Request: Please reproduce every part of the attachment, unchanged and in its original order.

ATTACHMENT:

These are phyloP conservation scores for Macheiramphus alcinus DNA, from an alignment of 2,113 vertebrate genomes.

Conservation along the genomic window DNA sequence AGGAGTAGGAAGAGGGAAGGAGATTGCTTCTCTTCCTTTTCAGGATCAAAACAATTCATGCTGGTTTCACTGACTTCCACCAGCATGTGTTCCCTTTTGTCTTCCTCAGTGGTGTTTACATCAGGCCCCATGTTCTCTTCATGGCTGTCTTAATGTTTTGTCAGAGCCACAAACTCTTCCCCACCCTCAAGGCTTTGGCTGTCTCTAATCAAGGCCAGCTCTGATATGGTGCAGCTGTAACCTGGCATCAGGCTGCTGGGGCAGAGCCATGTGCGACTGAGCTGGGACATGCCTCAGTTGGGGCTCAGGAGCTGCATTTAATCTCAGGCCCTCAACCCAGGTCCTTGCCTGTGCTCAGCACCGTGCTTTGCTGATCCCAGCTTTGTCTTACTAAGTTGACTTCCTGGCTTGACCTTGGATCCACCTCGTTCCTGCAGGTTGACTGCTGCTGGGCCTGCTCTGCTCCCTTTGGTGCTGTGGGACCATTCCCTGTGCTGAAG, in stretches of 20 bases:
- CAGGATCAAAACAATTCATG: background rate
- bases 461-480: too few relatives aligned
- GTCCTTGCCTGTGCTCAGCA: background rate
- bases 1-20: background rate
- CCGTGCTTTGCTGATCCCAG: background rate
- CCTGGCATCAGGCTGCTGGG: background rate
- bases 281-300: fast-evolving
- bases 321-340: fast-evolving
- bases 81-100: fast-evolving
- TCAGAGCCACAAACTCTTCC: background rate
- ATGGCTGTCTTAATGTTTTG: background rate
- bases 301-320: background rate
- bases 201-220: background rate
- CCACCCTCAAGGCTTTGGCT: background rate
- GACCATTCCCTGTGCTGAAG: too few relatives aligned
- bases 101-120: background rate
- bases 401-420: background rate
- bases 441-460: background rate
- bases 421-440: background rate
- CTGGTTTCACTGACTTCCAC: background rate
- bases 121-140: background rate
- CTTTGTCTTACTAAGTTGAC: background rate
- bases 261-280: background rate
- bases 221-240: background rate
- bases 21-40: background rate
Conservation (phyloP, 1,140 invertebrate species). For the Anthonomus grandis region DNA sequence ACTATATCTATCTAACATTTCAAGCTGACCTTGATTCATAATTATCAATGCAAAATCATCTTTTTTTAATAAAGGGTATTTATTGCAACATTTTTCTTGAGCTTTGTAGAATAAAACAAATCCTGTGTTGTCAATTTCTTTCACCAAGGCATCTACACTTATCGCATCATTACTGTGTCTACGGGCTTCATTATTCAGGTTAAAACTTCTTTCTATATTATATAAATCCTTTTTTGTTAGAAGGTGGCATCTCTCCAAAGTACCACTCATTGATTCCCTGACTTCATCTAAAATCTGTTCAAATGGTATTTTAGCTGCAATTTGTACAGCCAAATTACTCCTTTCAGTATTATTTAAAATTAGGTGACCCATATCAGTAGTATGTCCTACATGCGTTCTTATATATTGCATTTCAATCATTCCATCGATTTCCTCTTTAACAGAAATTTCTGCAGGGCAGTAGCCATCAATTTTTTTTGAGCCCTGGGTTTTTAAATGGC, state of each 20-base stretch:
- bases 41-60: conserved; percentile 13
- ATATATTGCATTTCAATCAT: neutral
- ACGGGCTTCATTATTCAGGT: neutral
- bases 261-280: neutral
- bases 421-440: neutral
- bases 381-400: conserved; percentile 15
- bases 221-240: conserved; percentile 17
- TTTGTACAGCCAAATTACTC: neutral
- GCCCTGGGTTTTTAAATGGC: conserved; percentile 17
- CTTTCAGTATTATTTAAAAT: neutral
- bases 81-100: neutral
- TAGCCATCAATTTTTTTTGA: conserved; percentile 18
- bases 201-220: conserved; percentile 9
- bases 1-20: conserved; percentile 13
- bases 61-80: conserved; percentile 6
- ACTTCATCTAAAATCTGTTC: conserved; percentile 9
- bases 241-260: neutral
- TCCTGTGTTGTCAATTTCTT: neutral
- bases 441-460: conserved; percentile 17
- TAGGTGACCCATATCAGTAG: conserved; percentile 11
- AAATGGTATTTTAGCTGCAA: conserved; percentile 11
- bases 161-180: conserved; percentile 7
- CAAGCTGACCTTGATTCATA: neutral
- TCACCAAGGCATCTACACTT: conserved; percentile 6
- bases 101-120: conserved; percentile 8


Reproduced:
These are phyloP conservation scores for Macheiramphus alcinus DNA, from an alignment of 2,113 vertebrate genomes.

Conservation along the genomic window DNA sequence AGGAGTAGGAAGAGGGAAGGAGATTGCTTCTCTTCCTTTTCAGGATCAAAACAATTCATGCTGGTTTCACTGACTTCCACCAGCATGTGTTCCCTTTTGTCTTCCTCAGTGGTGTTTACATCAGGCCCCATGTTCTCTTCATGGCTGTCTTAATGTTTTGTCAGAGCCACAAACTCTTCCCCACCCTCAAGGCTTTGGCTGTCTCTAATCAAGGCCAGCTCTGATATGGTGCAGCTGTAACCTGGCATCAGGCTGCTGGGGCAGAGCCATGTGCGACTGAGCTGGGACATGCCTCAGTTGGGGCTCAGGAGCTGCATTTAATCTCAGGCCCTCAACCCAGGTCCTTGCCTGTGCTCAGCACCGTGCTTTGCTGATCCCAGCTTTGTCTTACTAAGTTGACTTCCTGGCTTGACCTTGGATCCACCTCGTTCCTGCAGGTTGACTGCTGCTGGGCCTGCTCTGCTCCCTTTGGTGCTGTGGGACCATTCCCTGTGCTGAAG, in stretches of 20 bases:
- CAGGATCAAAACAATTCATG: background rate
- bases 461-480: too few relatives aligned
- GTCCTTGCCTGTGCTCAGCA: background rate
- bases 1-20: background rate
- CCGTGCTTTGCTGATCCCAG: background rate
- CCTGGCATCAGGCTGCTGGG: background rate
- bases 281-300: fast-evolving
- bases 321-340: fast-evolving
- bases 81-100: fast-evolving
- TCAGAGCCACAAACTCTTCC: background rate
- ATGGCTGTCTTAATGTTTTG: background rate
- bases 301-320: background rate
- bases 201-220: background rate
- CCACCCTCAAGGCTTTGGCT: background rate
- GACCATTCCCTGTGCTGAAG: too few relatives aligned
- bases 101-120: background rate
- bases 401-420: background rate
- bases 441-460: background rate
- bases 421-440: background rate
- CTGGTTTCACTGACTTCCAC: background rate
- bases 121-140: background rate
- CTTTGTCTTACTAAGTTGAC: background rate
- bases 261-280: background rate
- bases 221-240: background rate
- bases 21-40: background rate
Conservation (phyloP, 1,140 invertebrate species). For the Anthonomus grandis region DNA sequence ACTATATCTATCTAACATTTCAAGCTGACCTTGATTCATAATTATCAATGCAAAATCATCTTTTTTTAATAAAGGGTATTTATTGCAACATTTTTCTTGAGCTTTGTAGAATAAAACAAATCCTGTGTTGTCAATTTCTTTCACCAAGGCATCTACACTTATCGCATCATTACTGTGTCTACGGGCTTCATTATTCAGGTTAAAACTTCTTTCTATATTATATAAATCCTTTTTTGTTAGAAGGTGGCATCTCTCCAAAGTACCACTCATTGATTCCCTGACTTCATCTAAAATCTGTTCAAATGGTATTTTAGCTGCAATTTGTACAGCCAAATTACTCCTTTCAGTATTATTTAAAATTAGGTGACCCATATCAGTAGTATGTCCTACATGCGTTCTTATATATTGCATTTCAATCATTCCATCGATTTCCTCTTTAACAGAAATTTCTGCAGGGCAGTAGCCATCAATTTTTTTTGAGCCCTGGGTTTTTAAATGGC, state of each 20-base stretch:
- bases 41-60: conserved; percentile 13
- ATATATTGCATTTCAATCAT: neutral
- ACGGGCTTCATTATTCAGGT: neutral
- bases 261-280: neutral
- bases 421-440: neutral
- bases 381-400: conserved; percentile 15
- bases 221-240: conserved; percentile 17
- TTTGTACAGCCAAATTACTC: neutral
- GCCCTGGGTTTTTAAATGGC: conserved; percentile 17
- CTTTCAGTATTATTTAAAAT: neutral
- bases 81-100: neutral
- TAGCCATCAATTTTTTTTGA: conserved; percentile 18
- bases 201-220: conserved; percentile 9
- bases 1-20: conserved; percentile 13
- bases 61-80: conserved; percentile 6
- ACTTCATCTAAAATCTGTTC: conserved; percentile 9
- bases 241-260: neutral
- TCCTGTGTTGTCAATTTCTT: neutral
- bases 441-460: conserved; percentile 17
- TAGGTGACCCATATCAGTAG: conserved; percentile 11
- AAATGGTATTTTAGCTGCAA: conserved; percentile 11
- bases 161-180: conserved; percentile 7
- CAAGCTGACCTTGATTCATA: neutral
- TCACCAAGGCATCTACACTT: conserved; percentile 6
- bases 101-120: conserved; percentile 8